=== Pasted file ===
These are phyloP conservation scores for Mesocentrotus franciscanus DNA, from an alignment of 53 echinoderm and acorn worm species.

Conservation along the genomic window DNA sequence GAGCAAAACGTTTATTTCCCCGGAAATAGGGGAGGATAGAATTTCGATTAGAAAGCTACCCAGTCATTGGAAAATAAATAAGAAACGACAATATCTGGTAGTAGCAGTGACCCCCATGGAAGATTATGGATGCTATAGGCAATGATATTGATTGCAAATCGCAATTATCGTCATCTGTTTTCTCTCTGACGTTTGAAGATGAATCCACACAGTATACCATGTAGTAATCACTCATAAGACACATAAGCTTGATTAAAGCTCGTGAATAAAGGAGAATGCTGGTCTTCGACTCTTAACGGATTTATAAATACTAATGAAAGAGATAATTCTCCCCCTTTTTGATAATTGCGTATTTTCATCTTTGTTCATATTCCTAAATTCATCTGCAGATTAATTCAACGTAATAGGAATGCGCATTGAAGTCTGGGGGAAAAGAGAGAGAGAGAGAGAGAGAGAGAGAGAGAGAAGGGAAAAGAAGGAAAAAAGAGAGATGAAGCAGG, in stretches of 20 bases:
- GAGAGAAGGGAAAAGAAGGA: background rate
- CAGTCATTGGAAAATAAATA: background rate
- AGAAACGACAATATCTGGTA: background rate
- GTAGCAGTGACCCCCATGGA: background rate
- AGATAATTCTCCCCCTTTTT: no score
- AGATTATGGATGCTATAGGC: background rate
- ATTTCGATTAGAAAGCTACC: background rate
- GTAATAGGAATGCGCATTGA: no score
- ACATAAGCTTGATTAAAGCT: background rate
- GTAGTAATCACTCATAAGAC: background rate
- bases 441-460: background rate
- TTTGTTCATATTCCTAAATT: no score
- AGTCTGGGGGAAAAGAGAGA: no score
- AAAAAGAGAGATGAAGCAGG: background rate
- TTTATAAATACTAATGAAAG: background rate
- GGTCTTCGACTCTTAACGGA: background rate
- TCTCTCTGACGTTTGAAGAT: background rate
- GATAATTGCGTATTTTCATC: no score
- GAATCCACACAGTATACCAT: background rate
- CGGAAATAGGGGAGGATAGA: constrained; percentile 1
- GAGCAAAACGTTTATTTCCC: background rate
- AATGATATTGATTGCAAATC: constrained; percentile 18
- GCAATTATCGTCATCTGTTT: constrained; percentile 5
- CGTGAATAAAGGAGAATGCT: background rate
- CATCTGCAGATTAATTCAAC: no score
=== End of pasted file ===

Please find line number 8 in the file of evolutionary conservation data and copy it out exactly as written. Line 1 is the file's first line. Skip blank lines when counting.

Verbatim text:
- AGATTATGGATGCTATAGGC: background rate